It is every girl’s basic human right to have access to a quality education and the chance to shape her own future. 

Vee KativhuHowever, there are 129 million girls missing out on an education worldwide - and it is estimated that Covid-19 has put 2.5 million more girls at risk of underage marriage, causing the greatest surge in child marriage in 25 years.

From 28th November - 4th December 2021, we're delighted to be featured as this week’s BBC Radio 4 appeal, shining a spotlight on and raising vital funds for girls' education with the incredible education activist and dedicated UWS supporter Vee Kativhu.

You can listen to our appeal and make a donation on the BBC Radio 4 appeal page, or donate directly to United World Schools to transform a girl's future through education. 

Donate now


Our work

We believe that girls should have the same education and opportunities as boys. We’re supporting female education and empowering girls so that they can choose to be whoever they want to be, and create whatever future they want for themselves. 

Preeti studyingWe champion girls’ education, only building schools where communities are committed to sending both girls and boys to school and giving them the same opportunities. We train local teachers, empower students and parents and partner with regional and national governments to make sure that every child can go to school and learn.

We work to keep girls in school by providing proper hygiene and sanitation facilities, educating teachers on equality and implicit bias and by helping girls to find their voice and advocate for themselves.  We also ensure that we do targeted interventions with children most vulnerable to make sure we do everything we can to prevent them dropping out of school to work or get married.

Preeti, 10, from rural Nepal is the first girl in her family to ever go to school. She attends UWS Helawubesi School: “I like the school environment and enjoy studying. I feel glad when our teachers let us play – I love to skip. My favourite subject is Nepali. When I grow up, I want to become a doctor.”

Just £10 could educate a girl for an entire month - donate today and help a girl like Preeti go to school for the first time.

Educate a girl


Tev's story

Tev and her students

Tev grew up in the tiny village of La Meuy in Cambodia, which is so remote that for generations, no school existed. Without a school to go to, children started working around the age of 6 - farming the stubborn land and undertaking gruelling domestic duties.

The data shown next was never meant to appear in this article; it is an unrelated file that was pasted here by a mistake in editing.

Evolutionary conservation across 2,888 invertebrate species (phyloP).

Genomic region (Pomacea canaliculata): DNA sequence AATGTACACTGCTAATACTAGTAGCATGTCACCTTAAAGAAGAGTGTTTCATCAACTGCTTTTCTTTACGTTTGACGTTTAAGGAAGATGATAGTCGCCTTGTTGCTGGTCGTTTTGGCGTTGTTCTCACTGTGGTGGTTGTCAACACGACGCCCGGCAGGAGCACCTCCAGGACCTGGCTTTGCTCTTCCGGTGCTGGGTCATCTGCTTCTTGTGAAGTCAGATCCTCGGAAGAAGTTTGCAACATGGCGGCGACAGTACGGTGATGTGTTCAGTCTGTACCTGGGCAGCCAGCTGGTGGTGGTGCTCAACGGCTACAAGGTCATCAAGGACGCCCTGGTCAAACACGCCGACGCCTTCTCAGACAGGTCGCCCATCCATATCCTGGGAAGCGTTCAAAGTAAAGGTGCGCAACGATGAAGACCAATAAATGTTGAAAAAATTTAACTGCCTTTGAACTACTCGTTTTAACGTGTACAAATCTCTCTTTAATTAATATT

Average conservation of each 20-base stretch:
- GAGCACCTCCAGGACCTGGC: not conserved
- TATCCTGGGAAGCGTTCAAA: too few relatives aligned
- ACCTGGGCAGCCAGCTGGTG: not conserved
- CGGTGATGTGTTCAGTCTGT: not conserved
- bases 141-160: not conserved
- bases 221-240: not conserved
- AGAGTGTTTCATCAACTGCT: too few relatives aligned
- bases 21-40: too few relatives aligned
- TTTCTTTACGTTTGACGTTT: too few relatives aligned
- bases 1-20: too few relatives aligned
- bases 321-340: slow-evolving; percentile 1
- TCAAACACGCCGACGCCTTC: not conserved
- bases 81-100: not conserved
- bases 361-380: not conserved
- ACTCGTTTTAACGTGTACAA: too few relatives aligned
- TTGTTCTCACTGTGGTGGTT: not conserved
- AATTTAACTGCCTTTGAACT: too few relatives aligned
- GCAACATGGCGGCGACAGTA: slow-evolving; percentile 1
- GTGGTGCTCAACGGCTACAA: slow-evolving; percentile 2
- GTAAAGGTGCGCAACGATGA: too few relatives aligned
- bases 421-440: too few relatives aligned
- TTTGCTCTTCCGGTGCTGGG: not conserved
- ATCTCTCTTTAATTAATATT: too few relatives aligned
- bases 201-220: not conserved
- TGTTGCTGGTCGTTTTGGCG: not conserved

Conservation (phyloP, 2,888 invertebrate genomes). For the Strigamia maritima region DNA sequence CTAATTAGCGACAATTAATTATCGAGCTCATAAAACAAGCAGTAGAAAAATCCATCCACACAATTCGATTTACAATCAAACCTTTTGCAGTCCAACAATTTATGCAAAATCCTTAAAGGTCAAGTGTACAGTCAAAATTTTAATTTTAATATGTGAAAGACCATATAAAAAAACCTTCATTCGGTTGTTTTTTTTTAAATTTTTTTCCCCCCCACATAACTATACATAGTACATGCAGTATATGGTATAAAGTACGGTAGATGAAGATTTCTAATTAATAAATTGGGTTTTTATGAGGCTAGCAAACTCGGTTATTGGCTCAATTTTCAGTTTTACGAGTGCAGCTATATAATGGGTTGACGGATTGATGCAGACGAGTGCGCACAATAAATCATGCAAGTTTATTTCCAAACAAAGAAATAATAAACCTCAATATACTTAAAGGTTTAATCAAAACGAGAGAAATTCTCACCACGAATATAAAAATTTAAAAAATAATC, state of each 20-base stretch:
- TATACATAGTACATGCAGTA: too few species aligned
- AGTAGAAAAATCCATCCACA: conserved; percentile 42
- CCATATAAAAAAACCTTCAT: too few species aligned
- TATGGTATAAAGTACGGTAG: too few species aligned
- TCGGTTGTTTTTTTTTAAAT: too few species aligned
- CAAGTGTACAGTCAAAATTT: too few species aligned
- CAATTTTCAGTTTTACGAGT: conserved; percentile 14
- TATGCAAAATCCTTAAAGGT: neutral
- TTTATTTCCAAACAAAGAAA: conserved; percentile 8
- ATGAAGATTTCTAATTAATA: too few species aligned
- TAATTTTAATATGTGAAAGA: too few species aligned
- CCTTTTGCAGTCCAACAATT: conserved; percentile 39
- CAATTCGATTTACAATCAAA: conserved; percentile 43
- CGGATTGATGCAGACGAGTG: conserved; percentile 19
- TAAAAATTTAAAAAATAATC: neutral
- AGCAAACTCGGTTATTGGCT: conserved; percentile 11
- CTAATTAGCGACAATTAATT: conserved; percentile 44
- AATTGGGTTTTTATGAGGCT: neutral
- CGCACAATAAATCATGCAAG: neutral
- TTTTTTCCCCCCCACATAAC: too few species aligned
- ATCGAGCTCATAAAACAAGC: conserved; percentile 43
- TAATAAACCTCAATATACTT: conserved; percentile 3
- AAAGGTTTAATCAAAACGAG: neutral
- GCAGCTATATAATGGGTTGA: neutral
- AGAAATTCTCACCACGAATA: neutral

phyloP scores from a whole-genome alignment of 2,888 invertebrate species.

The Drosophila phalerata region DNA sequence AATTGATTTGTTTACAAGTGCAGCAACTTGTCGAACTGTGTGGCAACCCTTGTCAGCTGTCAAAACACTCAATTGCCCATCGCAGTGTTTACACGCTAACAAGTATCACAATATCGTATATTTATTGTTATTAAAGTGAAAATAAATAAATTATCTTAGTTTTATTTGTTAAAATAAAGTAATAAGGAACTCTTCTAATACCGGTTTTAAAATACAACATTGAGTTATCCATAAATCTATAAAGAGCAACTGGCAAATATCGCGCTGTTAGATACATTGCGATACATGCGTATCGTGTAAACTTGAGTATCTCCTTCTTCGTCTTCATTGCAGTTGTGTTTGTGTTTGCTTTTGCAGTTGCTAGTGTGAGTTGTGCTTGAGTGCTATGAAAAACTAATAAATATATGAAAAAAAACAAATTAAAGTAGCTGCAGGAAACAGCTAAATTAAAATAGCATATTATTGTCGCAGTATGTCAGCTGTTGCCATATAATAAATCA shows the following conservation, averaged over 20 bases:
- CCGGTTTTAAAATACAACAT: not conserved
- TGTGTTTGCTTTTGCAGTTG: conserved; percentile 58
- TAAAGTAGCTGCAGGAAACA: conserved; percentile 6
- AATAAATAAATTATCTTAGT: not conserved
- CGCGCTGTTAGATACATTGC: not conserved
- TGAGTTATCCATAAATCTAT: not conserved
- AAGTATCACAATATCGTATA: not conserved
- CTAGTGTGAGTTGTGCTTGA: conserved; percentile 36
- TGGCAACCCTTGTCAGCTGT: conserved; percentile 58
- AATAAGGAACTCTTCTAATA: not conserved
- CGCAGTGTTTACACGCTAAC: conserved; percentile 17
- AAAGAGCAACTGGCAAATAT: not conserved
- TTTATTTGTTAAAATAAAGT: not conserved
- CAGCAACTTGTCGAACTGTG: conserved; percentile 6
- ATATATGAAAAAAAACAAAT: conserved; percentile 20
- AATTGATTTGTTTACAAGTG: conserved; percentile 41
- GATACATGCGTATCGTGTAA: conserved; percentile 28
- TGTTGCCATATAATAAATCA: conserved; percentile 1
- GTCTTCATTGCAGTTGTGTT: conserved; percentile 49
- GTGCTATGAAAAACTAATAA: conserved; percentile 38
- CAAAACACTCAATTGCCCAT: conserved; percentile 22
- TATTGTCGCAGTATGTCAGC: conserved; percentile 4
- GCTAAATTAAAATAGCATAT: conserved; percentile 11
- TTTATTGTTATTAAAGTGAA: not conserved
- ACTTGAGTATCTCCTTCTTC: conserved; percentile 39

When Tev was just 13 years old, marrying an older man to support her family seemed like her only option. But, by working with her local community to build a school, United World Schools gave Tev a different choice. 

Today, Tev is 23 years old and now works as a United World Schools early years teacher, at that very same school in La Meuy where she was a student. She’s empowering other girls from her community and enabling them to find their voice.

“I am really happy with a big smile when I see all of my students come to class," says Tev. "In cases where they are absent a lot, I feel worried and I am afraid they will follow in the footsteps of my life from before.”

Although schools have re-opened in Cambodia and around the world, many families are still feeling the pressure. During lockdown, school closures and economic pressures on families have made it much more likely that girls will drop out of education. Dropping out of school means girls are more vulnerable to child marriage, early pregnancy, and remaining trapped in a cycle of poverty. 

But through female education, we can change the story for thousands of girls like Tev. United World Schools has transformed hundreds of communities and reached 45,000 children in Nepal, Myanmar, Cambodia and Madagascar with a life-changing education - and with your support, we can help even more children around the world.  

Donate now


Donate to Girls’ Education

Girl Education

It is every girl’s basic human right to have access to a quality education and the chance to shape her own future. Women’s education is a vital and important tool which, over time, can uplift economies, improve health and even save lives. 

Donate now